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Why Do My Knees Hurt When I Stand Up?

Have you ever experienced knee pain when standing up from a seated position? If so, you aren’t alone. Many people, especially as they age, encounter this discomfort. Though it might be tempting to dismiss it as a normal part of getting older, it's essential to understand that knee pain when standing up can be indicative of underlying issues, such as arthritis, that require attention. 

In this blog, Dr. Dustin Hamoy, DPT, MTC, DNC, CKTP, CWCHP, highlights seven potential reasons why your knees might hurt when you stand up and what you can do about it.

7 reasons why your knees hurt when you stand up

Knee pain can be the result of either a sports-related injury or an underlying condition. Before Dr. Hamoy creates a custom treatment plan, the first step is to confirm the source of your pain. 

Seven common sources of knee pain include:

Osteoarthritis

Osteoarthritis is one of the most common causes of knee pain, especially in older individuals. There are over 100 different types of arthritis, but this type is considered the “wear-and-tear” type. It occurs when the protective cartilage in your knee joint begins to wear down over time. 

When you stand up, the bones in your knee joint may rub against each other. The bone-on-bone friction causes pain and discomfort. Osteoarthritis can be managed with various treatments, including medication, physical therapy, and lifestyle changes.

Tendonitis

Tendonitis refers to inflammation or irritation of the tendons 一 strong, flexible tissue 一 in your knee. This can be caused by overuse, injury, or repetitive motions. It’s common in athletes who need to jump, so tendonitis in your knee is often referred to as jumper’s knee, or patellar tendonitis. 

When you stand up, the tendons in your knee may overstretch. Rest, ice, physical therapy, and anti-inflammatory medications are common treatments for tendonitis.

Meniscus tears

Your meniscus is a cartilage structure in your knee that acts as a cushion and helps with stability. Meniscus injuries are often the result of sudden twisting or traumatic injuries. It’s a common sports injury, occuring in sports that require sudden stops and pivoting. 

When you stand up after you’ve torn your meniscus, it will cause a sharp pain. You might also have a hard time straightening out your knee, and it may feel as though your knee is going to give out when you stand up. In addition to physical discomfort, you may hear a popping sound during the initial injury. 

Treatment options may include physical therapy, rest, and in some cases, surgery.

Patellofemoral pain syndrome (PFPS)

PFPS, also known as "runner's knee," is a common condition characterized by pain around or behind the kneecap. It can be exacerbated when you stand up after prolonged sitting. PFPS can be managed with rest, strengthening exercises, and adjustments to your daily activities.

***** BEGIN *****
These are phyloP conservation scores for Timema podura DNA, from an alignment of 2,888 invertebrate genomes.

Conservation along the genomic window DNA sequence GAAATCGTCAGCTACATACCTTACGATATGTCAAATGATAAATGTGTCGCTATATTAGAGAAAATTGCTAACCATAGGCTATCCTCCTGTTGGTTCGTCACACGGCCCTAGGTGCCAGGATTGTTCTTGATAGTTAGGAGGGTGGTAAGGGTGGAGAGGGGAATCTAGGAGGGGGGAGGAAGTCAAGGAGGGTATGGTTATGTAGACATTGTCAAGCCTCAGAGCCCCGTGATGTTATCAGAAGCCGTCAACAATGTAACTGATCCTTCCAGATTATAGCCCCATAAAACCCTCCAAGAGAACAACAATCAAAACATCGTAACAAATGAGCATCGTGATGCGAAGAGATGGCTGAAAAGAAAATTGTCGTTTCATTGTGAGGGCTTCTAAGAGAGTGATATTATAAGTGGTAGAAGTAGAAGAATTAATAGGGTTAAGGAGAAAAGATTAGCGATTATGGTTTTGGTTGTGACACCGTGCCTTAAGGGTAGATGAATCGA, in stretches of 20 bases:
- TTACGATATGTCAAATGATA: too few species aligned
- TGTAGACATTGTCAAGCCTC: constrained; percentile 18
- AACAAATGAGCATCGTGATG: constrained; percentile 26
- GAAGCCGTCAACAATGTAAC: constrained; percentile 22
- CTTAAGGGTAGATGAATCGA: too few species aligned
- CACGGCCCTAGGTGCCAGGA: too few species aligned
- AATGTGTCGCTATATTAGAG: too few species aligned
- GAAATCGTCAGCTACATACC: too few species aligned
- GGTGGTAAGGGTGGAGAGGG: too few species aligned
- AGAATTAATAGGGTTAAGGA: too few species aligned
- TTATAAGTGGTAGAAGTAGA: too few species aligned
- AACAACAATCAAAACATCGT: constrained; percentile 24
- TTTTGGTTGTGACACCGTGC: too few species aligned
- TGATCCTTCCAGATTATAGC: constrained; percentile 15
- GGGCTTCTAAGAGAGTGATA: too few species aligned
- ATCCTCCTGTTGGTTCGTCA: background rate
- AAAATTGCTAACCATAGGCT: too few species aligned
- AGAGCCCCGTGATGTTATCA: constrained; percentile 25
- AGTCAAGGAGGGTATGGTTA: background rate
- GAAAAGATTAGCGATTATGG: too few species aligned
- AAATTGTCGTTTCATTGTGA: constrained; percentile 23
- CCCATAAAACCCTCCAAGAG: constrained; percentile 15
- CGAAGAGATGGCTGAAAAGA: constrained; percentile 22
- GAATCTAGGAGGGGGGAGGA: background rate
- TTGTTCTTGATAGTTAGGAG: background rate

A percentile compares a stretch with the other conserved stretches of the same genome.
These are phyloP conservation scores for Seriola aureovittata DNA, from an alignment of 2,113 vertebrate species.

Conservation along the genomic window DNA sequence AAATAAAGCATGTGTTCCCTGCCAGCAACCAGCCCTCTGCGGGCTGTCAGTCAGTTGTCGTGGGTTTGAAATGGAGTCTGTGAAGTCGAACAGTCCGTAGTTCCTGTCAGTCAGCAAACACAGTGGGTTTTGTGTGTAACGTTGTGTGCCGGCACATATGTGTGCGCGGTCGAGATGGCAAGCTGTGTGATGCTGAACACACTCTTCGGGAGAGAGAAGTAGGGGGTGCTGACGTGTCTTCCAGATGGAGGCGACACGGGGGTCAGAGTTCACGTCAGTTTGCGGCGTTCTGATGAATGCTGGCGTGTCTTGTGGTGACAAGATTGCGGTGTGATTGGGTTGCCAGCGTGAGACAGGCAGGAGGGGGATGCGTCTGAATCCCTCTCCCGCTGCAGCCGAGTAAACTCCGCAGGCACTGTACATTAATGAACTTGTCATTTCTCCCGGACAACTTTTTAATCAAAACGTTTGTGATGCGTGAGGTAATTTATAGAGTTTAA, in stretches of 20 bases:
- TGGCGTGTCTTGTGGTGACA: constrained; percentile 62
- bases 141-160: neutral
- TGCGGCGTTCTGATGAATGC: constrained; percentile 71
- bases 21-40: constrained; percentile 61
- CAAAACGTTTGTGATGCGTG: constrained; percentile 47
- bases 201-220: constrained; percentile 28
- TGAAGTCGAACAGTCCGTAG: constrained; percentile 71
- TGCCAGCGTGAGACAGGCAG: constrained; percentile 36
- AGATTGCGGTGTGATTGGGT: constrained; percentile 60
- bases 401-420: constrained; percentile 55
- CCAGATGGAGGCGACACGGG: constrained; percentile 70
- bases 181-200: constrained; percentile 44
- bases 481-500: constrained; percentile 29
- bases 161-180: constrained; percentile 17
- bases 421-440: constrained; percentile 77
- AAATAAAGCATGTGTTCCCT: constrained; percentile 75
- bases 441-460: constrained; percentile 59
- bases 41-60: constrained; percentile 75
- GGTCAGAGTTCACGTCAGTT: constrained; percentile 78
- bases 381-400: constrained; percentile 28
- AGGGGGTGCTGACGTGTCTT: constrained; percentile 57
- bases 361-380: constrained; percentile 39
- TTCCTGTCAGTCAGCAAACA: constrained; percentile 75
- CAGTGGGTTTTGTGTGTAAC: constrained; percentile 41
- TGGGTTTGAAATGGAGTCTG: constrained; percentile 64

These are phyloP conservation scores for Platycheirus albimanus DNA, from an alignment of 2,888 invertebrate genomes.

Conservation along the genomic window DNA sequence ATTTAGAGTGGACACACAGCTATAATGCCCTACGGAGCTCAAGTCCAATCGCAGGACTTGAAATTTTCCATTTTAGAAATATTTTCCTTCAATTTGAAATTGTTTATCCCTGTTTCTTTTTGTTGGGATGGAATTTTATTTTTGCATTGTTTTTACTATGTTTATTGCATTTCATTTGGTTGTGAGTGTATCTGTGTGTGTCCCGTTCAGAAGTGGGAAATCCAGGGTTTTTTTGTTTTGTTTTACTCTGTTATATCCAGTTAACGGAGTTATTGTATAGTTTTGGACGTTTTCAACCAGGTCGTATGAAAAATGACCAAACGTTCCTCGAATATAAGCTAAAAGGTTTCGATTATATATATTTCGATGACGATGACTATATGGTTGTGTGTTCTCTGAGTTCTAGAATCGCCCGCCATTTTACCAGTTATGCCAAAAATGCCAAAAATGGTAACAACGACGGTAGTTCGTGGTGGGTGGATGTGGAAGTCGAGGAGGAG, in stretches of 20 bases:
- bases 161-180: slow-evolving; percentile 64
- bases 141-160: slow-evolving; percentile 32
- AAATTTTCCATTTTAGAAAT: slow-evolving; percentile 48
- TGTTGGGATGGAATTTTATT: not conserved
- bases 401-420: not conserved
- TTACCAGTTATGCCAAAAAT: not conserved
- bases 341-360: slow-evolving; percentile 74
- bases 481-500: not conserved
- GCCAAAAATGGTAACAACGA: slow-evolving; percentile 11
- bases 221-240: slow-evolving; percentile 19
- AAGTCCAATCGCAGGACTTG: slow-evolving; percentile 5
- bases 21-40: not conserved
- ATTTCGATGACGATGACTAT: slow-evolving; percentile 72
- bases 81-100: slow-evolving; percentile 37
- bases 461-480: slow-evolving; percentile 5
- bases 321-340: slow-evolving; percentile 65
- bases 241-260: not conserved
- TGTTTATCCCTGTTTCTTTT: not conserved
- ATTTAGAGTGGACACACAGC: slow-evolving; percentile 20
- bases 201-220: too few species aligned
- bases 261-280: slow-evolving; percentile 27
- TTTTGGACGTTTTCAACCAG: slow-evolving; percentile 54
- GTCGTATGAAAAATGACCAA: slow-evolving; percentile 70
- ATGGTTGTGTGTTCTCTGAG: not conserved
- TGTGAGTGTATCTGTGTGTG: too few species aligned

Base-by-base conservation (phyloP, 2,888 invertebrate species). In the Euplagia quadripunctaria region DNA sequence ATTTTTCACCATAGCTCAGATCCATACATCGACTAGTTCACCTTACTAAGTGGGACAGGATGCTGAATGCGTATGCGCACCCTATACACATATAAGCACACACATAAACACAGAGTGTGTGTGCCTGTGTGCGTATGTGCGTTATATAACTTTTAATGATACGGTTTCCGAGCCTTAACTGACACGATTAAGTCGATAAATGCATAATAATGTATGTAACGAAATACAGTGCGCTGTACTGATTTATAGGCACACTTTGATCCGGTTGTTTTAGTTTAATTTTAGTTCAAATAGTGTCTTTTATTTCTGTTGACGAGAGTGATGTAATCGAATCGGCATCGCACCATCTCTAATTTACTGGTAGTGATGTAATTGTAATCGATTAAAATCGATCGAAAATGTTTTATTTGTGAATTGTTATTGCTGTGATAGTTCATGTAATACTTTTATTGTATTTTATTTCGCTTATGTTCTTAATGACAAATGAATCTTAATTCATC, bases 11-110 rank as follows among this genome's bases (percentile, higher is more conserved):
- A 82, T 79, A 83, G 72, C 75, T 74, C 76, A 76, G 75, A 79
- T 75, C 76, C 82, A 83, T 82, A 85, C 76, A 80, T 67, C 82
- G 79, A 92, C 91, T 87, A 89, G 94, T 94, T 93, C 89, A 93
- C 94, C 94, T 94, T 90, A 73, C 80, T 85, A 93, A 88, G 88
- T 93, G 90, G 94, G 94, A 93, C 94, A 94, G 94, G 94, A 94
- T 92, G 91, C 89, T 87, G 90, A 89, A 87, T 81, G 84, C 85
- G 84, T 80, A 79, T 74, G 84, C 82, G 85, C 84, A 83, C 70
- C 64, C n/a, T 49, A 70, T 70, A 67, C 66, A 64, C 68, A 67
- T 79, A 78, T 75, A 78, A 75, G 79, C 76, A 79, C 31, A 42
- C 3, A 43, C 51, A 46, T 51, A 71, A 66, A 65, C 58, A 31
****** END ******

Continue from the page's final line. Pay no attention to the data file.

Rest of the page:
Obesity

Carrying excess weight can put a significant strain on your weight-bearing joints, including your hips, knees, and ankles. When you stand up, the extra pressure on your knees can lead to pain and discomfort. Losing weight through a combination of a healthy diet and regular exercise can help alleviate knee pain associated with obesity.

Muscle weakness

Weak thigh muscles, particularly the quadriceps, can contribute to knee pain when you stand up. These muscles play a vital role in stabilizing your knee joint. Strengthening exercises can help improve muscle strength and reduce knee pain.

Incorrect posture

Poor posture can also contribute to knee pain when standing up. If you tend to slouch or lean forward when sitting, it can affect the alignment of your knees. Sitting on your knees can cause pain if you sit this way frequently.

Practicing good posture and using ergonomic chairs and cushions can help reduce knee discomfort.

What to do about knee pain

Knee pain when standing up is a common issue that can be caused by a variety of factors, but just because it’s common doesn’t mean you have to put up with it. If you're experiencing persistent knee pain, don’t hesitate to reach out to the team here at Precision Laser Joint and Spine Pain Center

Depending on the underlying cause of your knee pain, treatment options may include medication, physical therapy, lifestyle changes, or in some cases, surgery. Dr. Hamoy may also recommend multiwave locked system (MLS®) laser therapy (ASA Laser). MLS laser therapy can be used to address many different causes of knee pain, including:

MLS laser therapy can also help you recover from orthopedic knee surgery as well. 

Don’t let knee pain stand in your way. To schedule an appointment, call our Glen Burnie, Maryland, office at 659-204-5737. Or, simply request an appointment online.

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